Jeroen: Interestingly last year, I interviewed some of the CEOs and chairs of our NGO partners and – unprompted – they all commented on the structure and professionalism with which we approach these partnerships and our Theory of Change. SDG17 (Partnerships for the Goals) is really the key to all of the SDGs because it’s through collaboration that we will achieve the others. But supporting the SDGs is not just about partnerships with NGOs, as Matthew says. It is also driving our own responsible business agenda and strategy more broadly.
We are increasingly asking ourselves whether the work we do with clients aligns with our responsible business principle as set out in our Code of Conduct: We will contribute to building a just, fair, sustainable, and prosperous society. We consider the impact of our work on our clients and their multiple stakeholders, as well as the wider community. We promote human rights [and do no harm]. We need to make sure we ‘walk the talk’ on this. None of this is easy, and this often involves complex and nuanced decision making and debate, but those debates are happening very regularly in the firm.
You touched on our updated Code of Conduct, which launched this year. How important was this to you?
Jeroen: I am very proud of our Code of Conduct for a number of reasons. Firstly, it is our Code – we listened to our people and their lived experiences through the firmwide culture survey we conducted with Principia, and we responded to that. Secondly, its five principles are easy to remember, and while it will take time for them to be embedded in the DNA of the firm, I am already seeing people use them in daily language. And thirdly, our Code is not a rule book, or “thou shalt not” type of doctrine. It’s a set of principles that inspires and resonates with people – in their personal and professional lives. I would like to think these were principles that we were living anyway so it’s really a matter of articulating them in a clear way so that people hold each other to account in a positive way.
I would like to think these were principles that we were living anyway so it’s really a matter of articulating them in a clear way so that people hold each other to account in a positive way.
Matthew: For me, it draws out the strengths of the firm at its best. It’s accessible to everybody, and in everything you do, you can use it as a touchstone. Nobody’s perfect, but it helps you ask yourself: have I been following our Code of Conduct? Even around the Leadership group table there have been occasions when we have come back and asked ourselves: did we let everybody speak up? Did we embrace challenge? Were we inclusive enough in that discussion? If we can get everybody into the habit of thinking like that, it will be immensely powerful in the shaping the future of the firm.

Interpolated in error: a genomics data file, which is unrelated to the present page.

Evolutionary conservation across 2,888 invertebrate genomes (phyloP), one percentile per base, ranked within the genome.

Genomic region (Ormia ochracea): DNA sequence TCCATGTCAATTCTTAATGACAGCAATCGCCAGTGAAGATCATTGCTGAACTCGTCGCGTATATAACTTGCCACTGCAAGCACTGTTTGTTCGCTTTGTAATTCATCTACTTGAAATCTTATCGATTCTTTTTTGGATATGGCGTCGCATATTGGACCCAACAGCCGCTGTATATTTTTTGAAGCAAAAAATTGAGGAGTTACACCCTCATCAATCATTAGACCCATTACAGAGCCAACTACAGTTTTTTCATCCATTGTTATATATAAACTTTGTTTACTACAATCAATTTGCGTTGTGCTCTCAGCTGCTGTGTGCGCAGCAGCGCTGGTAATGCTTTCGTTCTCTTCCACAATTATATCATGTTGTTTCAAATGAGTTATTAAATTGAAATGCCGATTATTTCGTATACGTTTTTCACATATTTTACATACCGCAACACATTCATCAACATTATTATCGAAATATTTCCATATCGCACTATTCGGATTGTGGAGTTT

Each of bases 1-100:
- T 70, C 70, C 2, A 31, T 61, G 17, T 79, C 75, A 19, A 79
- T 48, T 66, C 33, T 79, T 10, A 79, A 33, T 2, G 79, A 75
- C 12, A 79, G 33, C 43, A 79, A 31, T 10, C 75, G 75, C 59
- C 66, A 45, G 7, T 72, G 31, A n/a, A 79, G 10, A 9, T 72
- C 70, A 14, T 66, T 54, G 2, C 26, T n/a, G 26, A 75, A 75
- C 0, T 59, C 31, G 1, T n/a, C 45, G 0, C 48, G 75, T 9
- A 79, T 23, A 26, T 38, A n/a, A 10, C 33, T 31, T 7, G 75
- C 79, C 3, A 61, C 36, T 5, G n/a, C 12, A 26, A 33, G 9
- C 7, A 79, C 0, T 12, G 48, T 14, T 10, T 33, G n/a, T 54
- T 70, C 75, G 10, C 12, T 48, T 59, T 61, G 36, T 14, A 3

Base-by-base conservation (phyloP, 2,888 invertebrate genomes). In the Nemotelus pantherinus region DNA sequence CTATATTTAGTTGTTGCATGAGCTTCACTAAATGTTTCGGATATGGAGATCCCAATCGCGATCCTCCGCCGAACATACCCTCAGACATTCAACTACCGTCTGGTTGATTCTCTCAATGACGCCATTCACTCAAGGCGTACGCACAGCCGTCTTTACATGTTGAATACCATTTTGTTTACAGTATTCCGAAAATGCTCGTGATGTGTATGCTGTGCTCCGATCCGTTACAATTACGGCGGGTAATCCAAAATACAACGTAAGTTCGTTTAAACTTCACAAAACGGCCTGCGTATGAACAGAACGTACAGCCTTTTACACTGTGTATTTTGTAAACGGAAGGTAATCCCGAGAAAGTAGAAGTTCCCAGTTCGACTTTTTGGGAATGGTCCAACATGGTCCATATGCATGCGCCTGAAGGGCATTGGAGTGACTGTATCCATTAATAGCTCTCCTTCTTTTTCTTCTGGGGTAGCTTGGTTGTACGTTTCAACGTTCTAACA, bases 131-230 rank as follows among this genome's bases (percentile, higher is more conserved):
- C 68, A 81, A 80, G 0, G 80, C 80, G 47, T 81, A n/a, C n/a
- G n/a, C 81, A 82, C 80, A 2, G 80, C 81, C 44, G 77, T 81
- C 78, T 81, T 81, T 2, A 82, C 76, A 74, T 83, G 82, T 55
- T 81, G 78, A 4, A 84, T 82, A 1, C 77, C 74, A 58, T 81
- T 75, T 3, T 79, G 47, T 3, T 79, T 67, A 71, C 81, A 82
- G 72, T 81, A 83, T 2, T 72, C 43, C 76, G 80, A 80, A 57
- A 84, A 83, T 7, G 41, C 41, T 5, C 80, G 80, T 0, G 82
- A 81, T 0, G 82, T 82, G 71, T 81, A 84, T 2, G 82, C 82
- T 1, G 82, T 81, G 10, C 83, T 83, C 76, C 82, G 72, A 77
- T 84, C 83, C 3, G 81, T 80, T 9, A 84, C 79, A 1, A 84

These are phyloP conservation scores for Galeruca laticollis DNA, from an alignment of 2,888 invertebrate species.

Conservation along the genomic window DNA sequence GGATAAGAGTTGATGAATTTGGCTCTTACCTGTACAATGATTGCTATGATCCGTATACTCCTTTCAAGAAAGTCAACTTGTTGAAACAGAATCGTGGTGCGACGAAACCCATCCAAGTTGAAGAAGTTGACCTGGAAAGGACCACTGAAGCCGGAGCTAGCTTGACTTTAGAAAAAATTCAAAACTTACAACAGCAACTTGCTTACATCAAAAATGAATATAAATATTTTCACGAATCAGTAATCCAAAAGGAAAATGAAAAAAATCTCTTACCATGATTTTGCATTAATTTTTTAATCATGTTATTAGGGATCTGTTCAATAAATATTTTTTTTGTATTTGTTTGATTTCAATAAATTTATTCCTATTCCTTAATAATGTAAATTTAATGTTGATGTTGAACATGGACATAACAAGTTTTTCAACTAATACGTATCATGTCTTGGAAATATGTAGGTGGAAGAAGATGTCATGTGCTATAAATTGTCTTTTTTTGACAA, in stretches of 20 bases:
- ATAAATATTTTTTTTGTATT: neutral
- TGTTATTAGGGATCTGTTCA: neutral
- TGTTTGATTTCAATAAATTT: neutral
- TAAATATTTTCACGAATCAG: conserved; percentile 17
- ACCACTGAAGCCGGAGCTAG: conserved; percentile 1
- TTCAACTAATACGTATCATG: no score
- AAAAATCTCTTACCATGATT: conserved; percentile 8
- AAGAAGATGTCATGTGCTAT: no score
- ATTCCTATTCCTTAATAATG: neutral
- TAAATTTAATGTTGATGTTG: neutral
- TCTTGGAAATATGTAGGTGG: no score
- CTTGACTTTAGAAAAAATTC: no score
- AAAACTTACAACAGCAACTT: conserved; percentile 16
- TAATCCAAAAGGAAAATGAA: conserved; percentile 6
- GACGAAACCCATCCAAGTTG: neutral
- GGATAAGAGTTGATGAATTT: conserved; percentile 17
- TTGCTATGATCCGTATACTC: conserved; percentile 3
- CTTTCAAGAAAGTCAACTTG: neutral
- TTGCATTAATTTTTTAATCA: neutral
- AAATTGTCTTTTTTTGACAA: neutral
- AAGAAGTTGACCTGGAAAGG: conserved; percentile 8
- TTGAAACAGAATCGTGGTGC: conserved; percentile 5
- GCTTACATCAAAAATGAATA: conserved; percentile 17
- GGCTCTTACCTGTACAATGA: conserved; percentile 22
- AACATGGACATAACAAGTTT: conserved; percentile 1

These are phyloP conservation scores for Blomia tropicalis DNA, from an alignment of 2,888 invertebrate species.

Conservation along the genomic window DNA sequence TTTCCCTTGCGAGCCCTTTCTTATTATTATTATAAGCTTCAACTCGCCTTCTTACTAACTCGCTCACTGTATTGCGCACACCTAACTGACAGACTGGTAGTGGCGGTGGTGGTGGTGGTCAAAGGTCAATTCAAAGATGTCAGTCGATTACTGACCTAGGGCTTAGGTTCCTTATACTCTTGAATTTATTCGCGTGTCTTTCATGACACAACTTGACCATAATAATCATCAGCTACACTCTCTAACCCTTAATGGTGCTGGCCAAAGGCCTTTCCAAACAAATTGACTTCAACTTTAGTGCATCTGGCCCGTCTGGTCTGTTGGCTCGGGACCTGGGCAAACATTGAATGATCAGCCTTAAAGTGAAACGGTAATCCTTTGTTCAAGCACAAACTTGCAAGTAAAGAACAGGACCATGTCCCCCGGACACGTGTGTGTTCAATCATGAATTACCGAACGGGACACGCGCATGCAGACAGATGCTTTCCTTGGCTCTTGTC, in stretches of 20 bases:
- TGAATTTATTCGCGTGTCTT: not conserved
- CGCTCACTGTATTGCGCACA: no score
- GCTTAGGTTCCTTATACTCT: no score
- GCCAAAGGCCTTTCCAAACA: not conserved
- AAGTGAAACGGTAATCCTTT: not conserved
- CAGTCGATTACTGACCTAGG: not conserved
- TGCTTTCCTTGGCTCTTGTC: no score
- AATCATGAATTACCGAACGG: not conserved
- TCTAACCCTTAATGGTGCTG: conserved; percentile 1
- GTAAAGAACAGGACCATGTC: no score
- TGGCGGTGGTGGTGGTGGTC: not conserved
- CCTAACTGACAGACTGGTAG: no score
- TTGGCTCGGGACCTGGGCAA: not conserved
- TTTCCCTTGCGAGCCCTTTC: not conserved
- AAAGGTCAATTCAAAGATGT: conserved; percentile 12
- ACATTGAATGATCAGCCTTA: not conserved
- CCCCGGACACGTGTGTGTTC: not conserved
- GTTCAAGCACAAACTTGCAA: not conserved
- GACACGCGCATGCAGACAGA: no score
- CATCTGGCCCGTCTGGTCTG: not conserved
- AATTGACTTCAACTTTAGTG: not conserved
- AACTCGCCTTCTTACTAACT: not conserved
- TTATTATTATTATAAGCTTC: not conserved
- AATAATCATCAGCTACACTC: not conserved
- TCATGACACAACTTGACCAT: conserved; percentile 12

We also became a founder of the Global Business Collaboration (GBC) for Better Workplace Mental Health this year. Why was this important?
Matthew: In many ways the pandemic has really brought to the fore the mental health challenges that we are facing in society. I think everybody’s mental health and wellbeing was affected in some way during the pandemic, either directly or indirectly, but there is still a huge stigma around it. We have got some great programmes and support but we are a high performance organisation, which can sometimes make it difficult for people to talk about weaknesses and vulnerabilities. So it’s really important for leaders to be able to talk about some of their own experiences in order to help others do the same.
The GBC is a collaboration between leading global businesses all sharing very similar experiences, and engaging with science, leading mental health organisations and research institutions to bring together the very best initiatives and actions to tackle this huge problem, which is growing every year, and bring about real advancements and change in this area.
Finally, reflecting the theme of our Report this year – how do you think we at Clifford Chance can create sustainable change?
Jeroen: There are two sides to being a responsible business: one is doing business responsibly ourselves; the other is rising to the responsibility as a global business to play our part in driving positive change. If we want to be the global law firm of choice, we have to step up to that responsibility and bring together our skills and expertise to build a more inclusive, sustainable future.
'Just Transition’ is a great example of this – many organisations are going through an energy transition, but what does that mean for the community? What does that mean for people in developing nations? And what does it mean for human rights? We have a strong human rights practice, a strong renewable energy practice, and we have strong financing and governance capabilities around all of this. As we increasingly bring those ESG factors together, I believe we can be a very positive force for change.
Matthew: I agree - we are really in a unique position as a global law firm. We have got incredible expertise, with the power to convene public, private and third sector collaborations. Regulators and governments want to hear what we think about pressing issues because of our ability to look right across the globe. Through all that we do, we have an amazing contribution to make, to campaign for sustainable change, and we must remember that – indeed it is our shared responsibility.